Deception is a 1990 novel by Philip Roth. The novel marks the first time Roth uses his own name as the name of the protagonist within a fictional work. "Roth" would be narrator of the novels Operation Shylock and The Plot Against America. At the center of the book are conversations between a married American named Philip, living in London, a married Englishwoman—trapped with a small child in a loveless upper-middle-class household; the lives of both characters are revealed as they talk before and after making love. Writing in the New York Times Book Review, the writer and critic Fay Weldon called the novel, "extraordinary, disturbing," adding that she had found it, "exhilarating." She continues: "Mr. Roth throws down a gauntlet, he is brave. Is this novel a portrait of Mr. Roth or non-Roth in hateful literary London, having it off with the wives of his friends? What conceit, to think we're interested, yet he gets away with it as he angers us. How skillful this lover, he who started out as the grubby, impetuous Portnoy, has become.
How delicately within this'text without exposition et cetera' he delineates lines of plot, event, desire. How he seduces the reluctant, soothes the aggravated." Deception is included in the fifth volume of Philip Roth's collected works Novels and Other Narratives 1986–1991, published by the Library of America
Goodbye, Columbus is a 1959 collection of fiction by the American novelist Philip Roth, comprising the title novella "Goodbye, Columbus"—which first appeared in The Paris Review—and five short stories. It was published by Houghton Mifflin. In addition to the title novella, set in New Jersey, Columbus contains the five short stories "The Conversion of the Jews", "Defender of the Faith", "Epstein", "You Can't Tell a Man by the Song He Sings", "Eli, the Fanatic"; each story deals with the concerns of second and third-generation assimilated American Jews as they leave the ethnic ghettos of their parents and grandparents and go on to college, to white-collar professions, to life in the suburbs. The book was a critical success for Roth and won the 1960 U. S. National Book Award for Fiction; the book was not without controversy, as people within the Jewish community took issue with Roth's less than flattering portrayal of some characters. The short story Defender of the Faith, about a Jewish sergeant, exploited by three shirking, coreligionist draftees, drew particular ire.
When Roth in 1962 appeared on a panel alongside the distinguished black novelist Ralph Ellison to discuss minority representation in literature, the questions directed at him became denunciations. Many accused Roth of being a label that stuck with him for years; the title novella was made into the 1969 film Goodbye, starring Ali MacGraw and Richard Benjamin. Roth wrote in the preface to the book's 30th anniversary edition: "With clarity and with crudeness, a great deal of exuberance, the embryonic writer, me wrote these stories in his early 20s, while he was a graduate student at the University of Chicago, a soldier stationed in New Jersey and Washington, a novice English instructor back at Chicago following his Army discharge... In the beginning it amazed him that any literate audience could be interested in his story of tribal secrets, in what he knew, as a child of his neighborhood, about the rites and taboos of his clan—about their aversions, their aspirations, their fears of deviance and defection, their embarrassments and ideas of success."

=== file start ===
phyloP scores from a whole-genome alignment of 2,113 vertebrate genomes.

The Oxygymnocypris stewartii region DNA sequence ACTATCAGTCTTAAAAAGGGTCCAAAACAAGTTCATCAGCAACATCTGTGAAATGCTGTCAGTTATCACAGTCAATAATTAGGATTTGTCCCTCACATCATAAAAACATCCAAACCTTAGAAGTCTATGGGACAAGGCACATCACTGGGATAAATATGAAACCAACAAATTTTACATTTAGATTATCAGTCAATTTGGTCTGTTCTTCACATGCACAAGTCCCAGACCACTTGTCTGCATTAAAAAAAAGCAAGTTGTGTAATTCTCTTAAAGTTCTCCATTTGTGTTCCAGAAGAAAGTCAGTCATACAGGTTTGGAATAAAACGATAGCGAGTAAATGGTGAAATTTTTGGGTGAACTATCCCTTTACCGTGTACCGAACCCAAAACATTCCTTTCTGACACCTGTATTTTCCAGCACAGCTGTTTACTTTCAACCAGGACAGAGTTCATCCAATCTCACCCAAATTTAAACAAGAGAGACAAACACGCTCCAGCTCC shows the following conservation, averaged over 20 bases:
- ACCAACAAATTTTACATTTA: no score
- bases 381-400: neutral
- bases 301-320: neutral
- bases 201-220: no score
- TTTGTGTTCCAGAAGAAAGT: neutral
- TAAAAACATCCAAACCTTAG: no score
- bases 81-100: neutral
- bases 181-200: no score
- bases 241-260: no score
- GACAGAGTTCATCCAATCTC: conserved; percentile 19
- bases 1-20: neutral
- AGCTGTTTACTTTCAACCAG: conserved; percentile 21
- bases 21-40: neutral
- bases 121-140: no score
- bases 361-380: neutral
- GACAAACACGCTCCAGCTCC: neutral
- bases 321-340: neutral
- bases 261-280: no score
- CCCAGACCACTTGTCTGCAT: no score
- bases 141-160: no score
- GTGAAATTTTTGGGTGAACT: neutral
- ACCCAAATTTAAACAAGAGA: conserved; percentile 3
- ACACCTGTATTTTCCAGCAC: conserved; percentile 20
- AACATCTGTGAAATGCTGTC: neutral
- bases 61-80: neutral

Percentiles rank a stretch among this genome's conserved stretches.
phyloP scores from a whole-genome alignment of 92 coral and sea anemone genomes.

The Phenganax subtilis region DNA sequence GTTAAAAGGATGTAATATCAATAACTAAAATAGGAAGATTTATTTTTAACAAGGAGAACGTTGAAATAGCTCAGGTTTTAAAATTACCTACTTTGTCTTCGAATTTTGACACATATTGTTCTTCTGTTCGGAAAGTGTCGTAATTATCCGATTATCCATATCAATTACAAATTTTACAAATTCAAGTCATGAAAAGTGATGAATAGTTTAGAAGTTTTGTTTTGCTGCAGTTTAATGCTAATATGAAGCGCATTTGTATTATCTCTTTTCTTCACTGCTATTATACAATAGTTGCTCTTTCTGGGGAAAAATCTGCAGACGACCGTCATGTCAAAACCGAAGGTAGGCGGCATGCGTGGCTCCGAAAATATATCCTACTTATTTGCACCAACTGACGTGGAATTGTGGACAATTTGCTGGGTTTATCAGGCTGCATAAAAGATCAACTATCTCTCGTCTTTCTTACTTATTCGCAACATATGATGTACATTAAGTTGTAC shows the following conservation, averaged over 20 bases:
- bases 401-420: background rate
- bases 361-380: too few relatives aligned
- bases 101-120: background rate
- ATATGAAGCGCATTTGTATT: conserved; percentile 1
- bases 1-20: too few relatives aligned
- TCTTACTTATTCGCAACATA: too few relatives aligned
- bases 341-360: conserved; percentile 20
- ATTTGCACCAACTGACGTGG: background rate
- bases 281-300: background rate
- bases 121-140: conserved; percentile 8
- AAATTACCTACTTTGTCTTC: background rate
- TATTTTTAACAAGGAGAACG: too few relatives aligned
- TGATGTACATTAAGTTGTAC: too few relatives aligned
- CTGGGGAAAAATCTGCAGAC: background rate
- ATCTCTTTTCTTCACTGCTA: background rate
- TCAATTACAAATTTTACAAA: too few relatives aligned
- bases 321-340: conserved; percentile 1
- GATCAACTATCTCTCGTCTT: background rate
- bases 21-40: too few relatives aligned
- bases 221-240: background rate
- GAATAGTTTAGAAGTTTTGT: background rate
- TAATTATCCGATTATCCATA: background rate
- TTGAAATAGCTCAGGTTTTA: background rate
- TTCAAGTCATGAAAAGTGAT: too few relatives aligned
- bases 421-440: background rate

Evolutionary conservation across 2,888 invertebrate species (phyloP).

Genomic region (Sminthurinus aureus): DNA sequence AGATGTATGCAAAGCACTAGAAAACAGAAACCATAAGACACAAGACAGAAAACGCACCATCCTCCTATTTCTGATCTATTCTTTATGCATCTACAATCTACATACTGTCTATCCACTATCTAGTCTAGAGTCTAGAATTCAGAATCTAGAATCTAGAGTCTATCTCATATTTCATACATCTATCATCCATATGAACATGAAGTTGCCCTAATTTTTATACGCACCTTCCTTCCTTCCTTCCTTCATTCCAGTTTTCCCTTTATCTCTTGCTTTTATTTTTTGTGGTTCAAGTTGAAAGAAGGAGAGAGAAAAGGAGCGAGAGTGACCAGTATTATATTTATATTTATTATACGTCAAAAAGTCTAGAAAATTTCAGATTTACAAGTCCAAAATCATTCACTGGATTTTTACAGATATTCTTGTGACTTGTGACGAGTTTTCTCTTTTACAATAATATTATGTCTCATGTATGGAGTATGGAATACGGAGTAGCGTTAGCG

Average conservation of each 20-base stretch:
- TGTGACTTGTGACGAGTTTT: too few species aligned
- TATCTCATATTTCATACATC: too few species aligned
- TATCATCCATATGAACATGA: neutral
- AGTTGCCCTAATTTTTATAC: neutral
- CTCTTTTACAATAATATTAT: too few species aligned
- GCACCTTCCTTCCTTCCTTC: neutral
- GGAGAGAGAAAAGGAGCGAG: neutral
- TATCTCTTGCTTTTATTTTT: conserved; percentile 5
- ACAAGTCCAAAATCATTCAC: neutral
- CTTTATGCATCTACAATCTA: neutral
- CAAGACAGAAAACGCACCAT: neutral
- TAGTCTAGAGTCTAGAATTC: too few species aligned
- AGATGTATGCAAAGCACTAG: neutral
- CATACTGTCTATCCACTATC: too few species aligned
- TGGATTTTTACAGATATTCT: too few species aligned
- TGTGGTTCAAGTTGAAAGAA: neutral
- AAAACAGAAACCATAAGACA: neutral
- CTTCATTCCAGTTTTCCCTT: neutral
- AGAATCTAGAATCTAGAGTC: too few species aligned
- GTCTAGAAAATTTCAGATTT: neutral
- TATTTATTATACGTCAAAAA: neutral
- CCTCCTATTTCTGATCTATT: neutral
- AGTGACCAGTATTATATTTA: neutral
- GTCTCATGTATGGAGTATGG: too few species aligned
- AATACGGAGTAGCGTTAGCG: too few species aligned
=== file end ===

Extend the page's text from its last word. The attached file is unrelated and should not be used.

The title story of the collection, Columbus, was an irreverent look at the life of middle-class Jewish Americans, according to one reviewer, their "complacency and materialism." It was controversial with reviewers, who were polarized in their judgments. The story is told by the narrator, Neil Klugman, working in a low-paying position in the Newark Public Library, he lives with his Aunt Uncle Max in a working-class neighborhood of Newark, New Jersey. One summer, Neil meets and falls for Brenda Patimkin, a student at Radcliffe College, from a wealthy family living in the affluent suburb of Short Hills; the novella explores the classism which afflicts the relationship, despite the fact that Brenda's father, came from the same environment as Neil. The issue of ethnic assimilation is intrinsic; the title “Goodbye, Columbus” is a quote from a song, sung by the departing seniors, including Brenda's brother, Ron, at their graduation from the Ohio State University at Columbus. Ron dearly enjoys listening to a record of the song that evokes his years as a varsity athlete on a campus where sports are big.